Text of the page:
The Gold Tower (La Torre del Oro) of Seville is a unique tower located beside the Guadalquivir River. The tower measures 36 metres on height and can be seen from San Telmo Bridge. The first part of its structure was constructed in the 13th century when the Muslims lived in Andalusia, one century later it was improved and finished by Pedro I.
There are many suppositions about the name of the tower: On one hand some rumors say that the tower was used by the governors of the 14th century for storing the treasures (mostly gold) which came from America. On the other hand, other experts say that its name became from the color of its surface, that it reflected from the water of the river.
The Gold tower is in the centre of the Seville, close to the Cathedral, the Royal Alcazar the Bullfighting Ring of La Maestranza and near Maria Luisa Park, where is the most popular square of Seville: Plaza de España.
More buildings and monuments to visit in Seville
– Plaza de España: Plaza de España is located in the middle of Maria Luisa Park, in the city center. The square has a fountain in the middle, rounded for a small lake and a building behind it that gives a traditional style to all the place.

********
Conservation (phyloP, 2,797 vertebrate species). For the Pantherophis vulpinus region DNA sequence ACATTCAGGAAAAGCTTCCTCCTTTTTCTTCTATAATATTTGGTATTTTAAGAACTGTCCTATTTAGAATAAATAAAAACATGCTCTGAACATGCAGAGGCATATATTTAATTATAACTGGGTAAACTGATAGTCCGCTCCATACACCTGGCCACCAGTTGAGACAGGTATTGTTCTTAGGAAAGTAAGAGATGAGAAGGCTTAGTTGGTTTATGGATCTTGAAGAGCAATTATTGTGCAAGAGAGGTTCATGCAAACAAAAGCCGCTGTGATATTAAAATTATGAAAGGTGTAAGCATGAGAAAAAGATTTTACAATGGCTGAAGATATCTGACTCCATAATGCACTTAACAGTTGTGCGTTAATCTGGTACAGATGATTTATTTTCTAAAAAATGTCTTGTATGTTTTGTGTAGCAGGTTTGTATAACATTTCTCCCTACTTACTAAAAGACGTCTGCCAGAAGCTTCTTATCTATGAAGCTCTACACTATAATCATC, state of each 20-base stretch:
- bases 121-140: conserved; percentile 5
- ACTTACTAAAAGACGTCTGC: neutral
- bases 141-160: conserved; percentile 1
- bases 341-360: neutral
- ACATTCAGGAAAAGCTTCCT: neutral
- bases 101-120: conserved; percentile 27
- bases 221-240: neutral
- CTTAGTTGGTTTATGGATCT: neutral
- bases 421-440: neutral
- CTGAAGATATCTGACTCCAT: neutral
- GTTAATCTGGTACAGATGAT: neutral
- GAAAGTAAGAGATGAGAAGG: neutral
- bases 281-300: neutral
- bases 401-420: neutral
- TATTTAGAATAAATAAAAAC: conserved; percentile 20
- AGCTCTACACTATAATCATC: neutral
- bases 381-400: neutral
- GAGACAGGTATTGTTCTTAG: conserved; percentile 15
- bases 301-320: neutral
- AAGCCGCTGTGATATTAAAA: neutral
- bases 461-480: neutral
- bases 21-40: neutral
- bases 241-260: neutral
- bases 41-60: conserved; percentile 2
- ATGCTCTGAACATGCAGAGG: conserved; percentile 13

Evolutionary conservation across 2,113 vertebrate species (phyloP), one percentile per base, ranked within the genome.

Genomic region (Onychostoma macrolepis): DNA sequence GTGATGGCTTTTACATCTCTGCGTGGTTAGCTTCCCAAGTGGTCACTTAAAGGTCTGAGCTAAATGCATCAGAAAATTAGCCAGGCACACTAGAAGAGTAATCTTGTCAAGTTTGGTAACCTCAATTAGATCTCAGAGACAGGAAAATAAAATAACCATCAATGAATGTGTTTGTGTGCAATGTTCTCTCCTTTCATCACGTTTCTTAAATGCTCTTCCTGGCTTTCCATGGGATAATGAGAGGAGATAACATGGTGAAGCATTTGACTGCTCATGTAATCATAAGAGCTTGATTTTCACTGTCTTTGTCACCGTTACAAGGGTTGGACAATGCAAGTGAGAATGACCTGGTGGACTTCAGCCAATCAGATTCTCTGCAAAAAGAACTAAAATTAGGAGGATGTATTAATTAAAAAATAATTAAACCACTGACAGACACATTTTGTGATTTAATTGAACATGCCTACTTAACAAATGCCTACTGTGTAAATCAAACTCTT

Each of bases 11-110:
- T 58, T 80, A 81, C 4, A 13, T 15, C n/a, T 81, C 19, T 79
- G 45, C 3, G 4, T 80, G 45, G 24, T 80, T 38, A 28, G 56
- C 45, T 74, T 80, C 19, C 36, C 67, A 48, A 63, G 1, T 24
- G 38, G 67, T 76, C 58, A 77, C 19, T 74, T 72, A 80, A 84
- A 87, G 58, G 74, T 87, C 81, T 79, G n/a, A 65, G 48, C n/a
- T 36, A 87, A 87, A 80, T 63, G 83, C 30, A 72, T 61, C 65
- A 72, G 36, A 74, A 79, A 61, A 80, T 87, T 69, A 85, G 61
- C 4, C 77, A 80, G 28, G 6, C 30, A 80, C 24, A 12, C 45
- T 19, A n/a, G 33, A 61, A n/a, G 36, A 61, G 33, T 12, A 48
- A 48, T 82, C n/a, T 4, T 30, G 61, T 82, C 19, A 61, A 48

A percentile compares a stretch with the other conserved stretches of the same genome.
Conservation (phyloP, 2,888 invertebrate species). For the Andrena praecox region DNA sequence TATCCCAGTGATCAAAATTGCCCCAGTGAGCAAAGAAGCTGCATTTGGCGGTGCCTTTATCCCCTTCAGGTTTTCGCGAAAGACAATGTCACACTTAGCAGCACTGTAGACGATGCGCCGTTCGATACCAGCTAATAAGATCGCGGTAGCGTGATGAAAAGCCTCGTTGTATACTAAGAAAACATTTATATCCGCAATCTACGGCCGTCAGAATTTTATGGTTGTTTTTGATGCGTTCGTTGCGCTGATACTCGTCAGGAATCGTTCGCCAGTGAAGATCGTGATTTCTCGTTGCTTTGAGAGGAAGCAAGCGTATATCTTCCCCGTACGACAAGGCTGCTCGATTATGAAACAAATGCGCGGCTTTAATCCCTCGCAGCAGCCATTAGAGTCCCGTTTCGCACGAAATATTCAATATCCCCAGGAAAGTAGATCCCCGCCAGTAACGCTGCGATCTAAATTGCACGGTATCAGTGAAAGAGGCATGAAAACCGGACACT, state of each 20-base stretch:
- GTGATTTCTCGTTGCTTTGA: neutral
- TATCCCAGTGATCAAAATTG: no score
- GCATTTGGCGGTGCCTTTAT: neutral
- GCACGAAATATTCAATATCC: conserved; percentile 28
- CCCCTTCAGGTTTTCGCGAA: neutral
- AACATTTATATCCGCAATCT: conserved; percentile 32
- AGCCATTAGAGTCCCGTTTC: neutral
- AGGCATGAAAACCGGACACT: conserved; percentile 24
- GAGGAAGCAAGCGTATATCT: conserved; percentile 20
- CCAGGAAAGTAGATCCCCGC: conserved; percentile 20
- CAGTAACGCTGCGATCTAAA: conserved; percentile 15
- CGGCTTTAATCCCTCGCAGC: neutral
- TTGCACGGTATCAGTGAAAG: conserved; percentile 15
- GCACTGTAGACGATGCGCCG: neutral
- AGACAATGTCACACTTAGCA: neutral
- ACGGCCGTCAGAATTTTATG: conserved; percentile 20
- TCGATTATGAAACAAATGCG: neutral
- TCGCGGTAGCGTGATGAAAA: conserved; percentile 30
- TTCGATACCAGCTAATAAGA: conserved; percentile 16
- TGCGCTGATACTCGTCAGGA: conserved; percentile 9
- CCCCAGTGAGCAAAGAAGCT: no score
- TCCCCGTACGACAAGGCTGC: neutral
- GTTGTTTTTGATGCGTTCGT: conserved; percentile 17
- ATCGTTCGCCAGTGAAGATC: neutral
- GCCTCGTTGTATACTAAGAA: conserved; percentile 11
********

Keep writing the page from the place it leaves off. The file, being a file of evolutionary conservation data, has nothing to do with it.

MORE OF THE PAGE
– Santa Maria Cathedral and La Giralda: Situated in the heart of Seville, near Guadaquivil river, the Gothic Santa María Cathedral in Seville is the largest Cathedral in Spain, and the largest Gothic Christian Cathedral in the world. In fact, the imposing Cathedral measures 116 metres in length and 76 metres in width, being together with the Zaragoza and the Toledo Cathedrals the three unique Gothic Cathedrals with five naves in Spain.
– Plaza Nueva: There is the Seville’s Town hall.
– Plaza de toros de la Maestranza.
– Archeological Museum and Arts Museum of Seville: Both of them are placed on Maria Luisa Park.
– Canal de Alfonso XIII: This watercourse passes just alongside Maria Luisa Park.
– Metropol Parasol: Metropol Parasol is the official name of this construction placed in Plaza de la Encarnación, near the city centre of Sevilla. Popularly, the structure is known as “Setas de la Encarnación” because of its similarity to a big-scale mushrooms.